Understanding and modeling behavior is essential for urban planning and project evaluation. It is necessary to identify, quantify and model all the relevant factors influencing individual behavior and decision-making processes. These decisions can be on a long term scale (e.g. household and firms location), a medium term scale (e.g. day-to-day activity patterns) or a short term scale (e.g. travel alternatives for particular trips). This project seeks to develop state-of-the-art behavioral models in the context of agent-based simulation.
This research intends to develop models and methodologies for toll setting using dynamic pricing for managed lanes and based on real time prediction of demand and traffic conditions. Appropriate route choice models will be considered in order to estimate the demand for toll and free lanes. The estimation of traffic conditions will be carried out using a simulator. A real-time optimization model will be developed with the choice model and simulator embedded in order to maintain the dynamic prediction of demand and traffic conditions.
DynaMIT (Dynamic Network Assignment for the Management of Information to Travelers) is a simulation-based Dynamic Traffic Assignment (DTA) model system that estimates and predicts traffic conditions in real time.
FMS is a smartphone and prompted-recall-based integrated activity-travel survey. It uses a combination of a smartphone app, available for Android and iOS, and an online prompted recall survey to collect both demographic and travel data from participants. Data collected from the smartphone app is uploaded to a central server, mapped, analyzed, and made accessible to the participant from the project website, where he or she is asked to provide detailed travel information via a prompted-recall survey. The detailed, accurate data collected by FMS can be used for transportation modeling and urban planning.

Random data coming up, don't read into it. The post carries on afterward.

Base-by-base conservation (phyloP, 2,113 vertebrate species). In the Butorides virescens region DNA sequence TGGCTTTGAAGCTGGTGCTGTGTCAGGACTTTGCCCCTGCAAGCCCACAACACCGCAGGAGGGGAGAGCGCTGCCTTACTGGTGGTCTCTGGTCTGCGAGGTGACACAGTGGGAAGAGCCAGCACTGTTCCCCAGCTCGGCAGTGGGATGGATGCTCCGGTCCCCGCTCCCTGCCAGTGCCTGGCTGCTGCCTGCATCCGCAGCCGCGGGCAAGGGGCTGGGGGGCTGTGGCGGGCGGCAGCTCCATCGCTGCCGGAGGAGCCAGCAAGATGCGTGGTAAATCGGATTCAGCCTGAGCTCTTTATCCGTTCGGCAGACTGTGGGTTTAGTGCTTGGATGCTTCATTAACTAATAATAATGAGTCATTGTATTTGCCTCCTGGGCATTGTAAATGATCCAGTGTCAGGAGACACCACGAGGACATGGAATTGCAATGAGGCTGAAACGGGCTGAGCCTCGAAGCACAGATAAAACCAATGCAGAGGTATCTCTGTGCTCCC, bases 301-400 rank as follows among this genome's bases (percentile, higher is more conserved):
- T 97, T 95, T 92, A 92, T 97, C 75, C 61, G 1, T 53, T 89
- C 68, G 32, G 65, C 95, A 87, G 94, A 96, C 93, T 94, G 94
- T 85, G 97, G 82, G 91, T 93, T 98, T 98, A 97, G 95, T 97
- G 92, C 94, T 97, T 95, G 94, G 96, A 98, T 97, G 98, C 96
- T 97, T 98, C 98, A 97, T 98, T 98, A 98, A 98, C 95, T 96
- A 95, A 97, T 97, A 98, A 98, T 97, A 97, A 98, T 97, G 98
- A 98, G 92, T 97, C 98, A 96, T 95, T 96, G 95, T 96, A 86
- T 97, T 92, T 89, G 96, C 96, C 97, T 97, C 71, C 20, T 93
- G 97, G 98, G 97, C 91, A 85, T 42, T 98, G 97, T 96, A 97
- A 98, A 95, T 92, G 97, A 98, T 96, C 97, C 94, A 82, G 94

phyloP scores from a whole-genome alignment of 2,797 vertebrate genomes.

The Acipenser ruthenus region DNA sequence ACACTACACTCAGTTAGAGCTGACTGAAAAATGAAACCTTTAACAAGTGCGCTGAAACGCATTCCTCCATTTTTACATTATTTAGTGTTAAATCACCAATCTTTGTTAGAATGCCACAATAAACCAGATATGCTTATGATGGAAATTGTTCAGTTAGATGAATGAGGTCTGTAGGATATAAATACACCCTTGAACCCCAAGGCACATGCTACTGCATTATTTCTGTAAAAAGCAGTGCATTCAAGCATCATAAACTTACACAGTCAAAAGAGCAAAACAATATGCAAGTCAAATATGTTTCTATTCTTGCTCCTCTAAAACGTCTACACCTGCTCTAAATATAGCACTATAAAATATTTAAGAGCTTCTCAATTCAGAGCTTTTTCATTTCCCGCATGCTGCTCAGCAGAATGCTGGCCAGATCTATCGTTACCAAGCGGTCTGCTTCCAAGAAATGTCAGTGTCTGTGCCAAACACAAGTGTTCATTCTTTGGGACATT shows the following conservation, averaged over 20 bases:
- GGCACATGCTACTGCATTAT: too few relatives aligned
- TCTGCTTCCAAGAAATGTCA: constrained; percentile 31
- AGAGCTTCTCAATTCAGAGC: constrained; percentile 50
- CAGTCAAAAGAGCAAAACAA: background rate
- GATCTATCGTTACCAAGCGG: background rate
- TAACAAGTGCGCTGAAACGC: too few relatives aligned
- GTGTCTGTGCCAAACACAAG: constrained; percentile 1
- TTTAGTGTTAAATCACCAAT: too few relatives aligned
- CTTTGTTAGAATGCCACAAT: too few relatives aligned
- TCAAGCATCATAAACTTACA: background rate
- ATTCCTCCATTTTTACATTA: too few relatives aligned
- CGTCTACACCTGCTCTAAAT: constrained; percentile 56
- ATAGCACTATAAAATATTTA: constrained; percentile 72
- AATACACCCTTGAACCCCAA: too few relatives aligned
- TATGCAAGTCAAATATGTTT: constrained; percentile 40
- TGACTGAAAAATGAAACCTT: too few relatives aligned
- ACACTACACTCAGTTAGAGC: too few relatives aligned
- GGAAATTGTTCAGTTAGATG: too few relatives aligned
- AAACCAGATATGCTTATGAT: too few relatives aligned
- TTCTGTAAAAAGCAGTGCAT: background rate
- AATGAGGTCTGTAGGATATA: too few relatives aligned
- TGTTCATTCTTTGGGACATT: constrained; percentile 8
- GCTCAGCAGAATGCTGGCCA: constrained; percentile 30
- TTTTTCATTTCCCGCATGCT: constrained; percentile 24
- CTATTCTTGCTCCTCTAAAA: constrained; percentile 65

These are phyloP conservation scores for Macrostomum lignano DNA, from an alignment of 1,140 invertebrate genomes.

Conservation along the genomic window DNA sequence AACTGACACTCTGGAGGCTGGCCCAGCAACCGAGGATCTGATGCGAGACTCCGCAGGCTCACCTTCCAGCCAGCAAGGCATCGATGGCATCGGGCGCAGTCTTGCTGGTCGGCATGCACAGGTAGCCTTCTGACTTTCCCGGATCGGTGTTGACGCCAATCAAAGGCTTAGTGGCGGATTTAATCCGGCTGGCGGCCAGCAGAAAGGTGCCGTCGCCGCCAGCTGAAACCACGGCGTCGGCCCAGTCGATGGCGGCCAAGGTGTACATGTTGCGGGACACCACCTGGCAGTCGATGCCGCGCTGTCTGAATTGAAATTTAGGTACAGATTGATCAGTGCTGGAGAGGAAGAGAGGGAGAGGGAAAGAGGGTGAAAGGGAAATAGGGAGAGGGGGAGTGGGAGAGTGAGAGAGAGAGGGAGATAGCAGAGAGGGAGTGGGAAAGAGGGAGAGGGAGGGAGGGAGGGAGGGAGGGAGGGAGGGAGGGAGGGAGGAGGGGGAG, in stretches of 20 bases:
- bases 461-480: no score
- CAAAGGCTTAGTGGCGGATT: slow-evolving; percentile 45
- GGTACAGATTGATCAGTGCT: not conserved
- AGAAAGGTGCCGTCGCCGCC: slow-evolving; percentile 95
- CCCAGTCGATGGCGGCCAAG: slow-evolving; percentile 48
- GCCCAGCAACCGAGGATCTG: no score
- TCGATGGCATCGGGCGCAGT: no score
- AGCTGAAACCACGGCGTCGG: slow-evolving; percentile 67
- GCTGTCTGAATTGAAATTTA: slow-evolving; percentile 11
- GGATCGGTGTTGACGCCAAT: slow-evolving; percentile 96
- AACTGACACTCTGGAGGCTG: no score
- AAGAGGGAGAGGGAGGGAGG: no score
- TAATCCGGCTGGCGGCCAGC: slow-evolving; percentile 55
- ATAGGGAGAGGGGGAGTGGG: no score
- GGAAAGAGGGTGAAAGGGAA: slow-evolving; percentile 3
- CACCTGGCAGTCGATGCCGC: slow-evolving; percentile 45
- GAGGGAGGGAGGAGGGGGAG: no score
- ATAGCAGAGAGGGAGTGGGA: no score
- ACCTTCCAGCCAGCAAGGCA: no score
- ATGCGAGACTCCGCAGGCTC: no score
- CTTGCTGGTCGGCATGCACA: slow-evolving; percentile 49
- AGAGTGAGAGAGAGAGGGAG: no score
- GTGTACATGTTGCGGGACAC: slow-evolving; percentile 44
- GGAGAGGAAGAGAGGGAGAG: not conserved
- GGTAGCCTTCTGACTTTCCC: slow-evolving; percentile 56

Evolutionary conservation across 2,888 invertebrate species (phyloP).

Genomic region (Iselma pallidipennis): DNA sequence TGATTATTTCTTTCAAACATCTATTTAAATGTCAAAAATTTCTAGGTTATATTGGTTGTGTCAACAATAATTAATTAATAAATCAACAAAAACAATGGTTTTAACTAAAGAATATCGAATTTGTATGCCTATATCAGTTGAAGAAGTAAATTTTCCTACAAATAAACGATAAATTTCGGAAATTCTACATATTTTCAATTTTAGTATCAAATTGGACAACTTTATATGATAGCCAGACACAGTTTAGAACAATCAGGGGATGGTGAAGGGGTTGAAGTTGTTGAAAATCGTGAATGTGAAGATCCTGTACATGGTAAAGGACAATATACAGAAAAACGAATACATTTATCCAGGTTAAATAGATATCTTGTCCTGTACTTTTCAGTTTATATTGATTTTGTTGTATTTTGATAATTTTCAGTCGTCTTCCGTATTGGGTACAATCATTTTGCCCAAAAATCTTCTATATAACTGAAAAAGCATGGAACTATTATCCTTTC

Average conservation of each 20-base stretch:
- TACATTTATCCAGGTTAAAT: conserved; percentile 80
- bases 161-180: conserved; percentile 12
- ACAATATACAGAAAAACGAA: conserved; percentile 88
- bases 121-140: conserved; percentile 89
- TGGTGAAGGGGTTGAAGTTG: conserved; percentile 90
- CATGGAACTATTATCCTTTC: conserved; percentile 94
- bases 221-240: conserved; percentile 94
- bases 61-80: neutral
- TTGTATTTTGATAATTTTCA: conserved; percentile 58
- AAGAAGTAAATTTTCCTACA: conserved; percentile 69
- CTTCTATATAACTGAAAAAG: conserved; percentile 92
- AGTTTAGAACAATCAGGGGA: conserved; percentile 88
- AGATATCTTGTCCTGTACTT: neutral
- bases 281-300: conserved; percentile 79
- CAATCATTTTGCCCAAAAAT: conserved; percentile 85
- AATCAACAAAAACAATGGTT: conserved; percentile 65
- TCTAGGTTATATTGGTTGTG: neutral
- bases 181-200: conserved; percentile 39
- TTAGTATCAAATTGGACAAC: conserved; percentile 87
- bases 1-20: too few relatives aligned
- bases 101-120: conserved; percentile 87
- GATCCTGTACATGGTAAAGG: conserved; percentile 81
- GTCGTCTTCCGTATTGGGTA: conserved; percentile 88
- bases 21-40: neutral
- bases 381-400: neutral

SimMoblity is the simulation platform of the Future Urban Mobility Research Group at the Singapore-MIT Alliance for Research and Technology (SMART) that aims to serve as the nexus of Future Mobility research evaluations. It integrates various mobility-sensitive behavioral models with state-of-the-art scalable simulators to predict the impact of mobility demands on transportation networks, intelligent transportation services and vehicular emissions. The platform enables us to simulate the effects of a portfolio of technology, policy and investment options under alternative future scenarios. SimMobility encompasses the modeling of millions of agents, from pedestrians to drivers, from phones and traffic lights to GPS, from cars to buses and trains, from second-by-second to year-by-year simulations, across entire countries.
This research identified key factors that affect heavy truck route choices. We evaluated the choice among free and toll road alternatives and used discrete choice models to predict the routing decisions. These models have helped us gain insight into the route choice scenarios faced during truck trips, and they may suggest new tolling strategies and products. The model will be used to evaluate the potential of these products to increase the toll road market share for various truck trip segments.
GPS-enabled devices, such as smart phones and GPS loggers are gaining popularity as tools to collect individual travel behavior data in travel surveys. In this project, we propose to develop a customized adaptive stated preferences survey system that extends the capability of existing GPS-enabled travel surveys. An event-based preferences experiment environment will be setup that allows hypothetical questions to be asked based on observed user travel and activity behavior. The objective of this project is to develop a methodology to study consumer preferences for mobility solutions based on behavior observed through GPS-enabled devices and prompted recall surveys.
Understanding and incorporating measures of travel well-being in transportation research is critical for the design and evaluation of policies aimed at enhancing well-being. Individual well-being is derived not only from what a person actually does or is, but also from their capabilities (i.e. feasible functioning forms that they could have achieved or could have been). In this study we conduct surveys and measure mobility patterns and well-being using smartphone technology (enabled with GPS, GSM, Wi-Fi and accelerometer). This technology overcomes the limitations of conventional survey methods, and we aim to develop novel measures of well-being based on travelers' mobility potential (i.e. from motility) as well as compare real-time and retrospective well-being measures.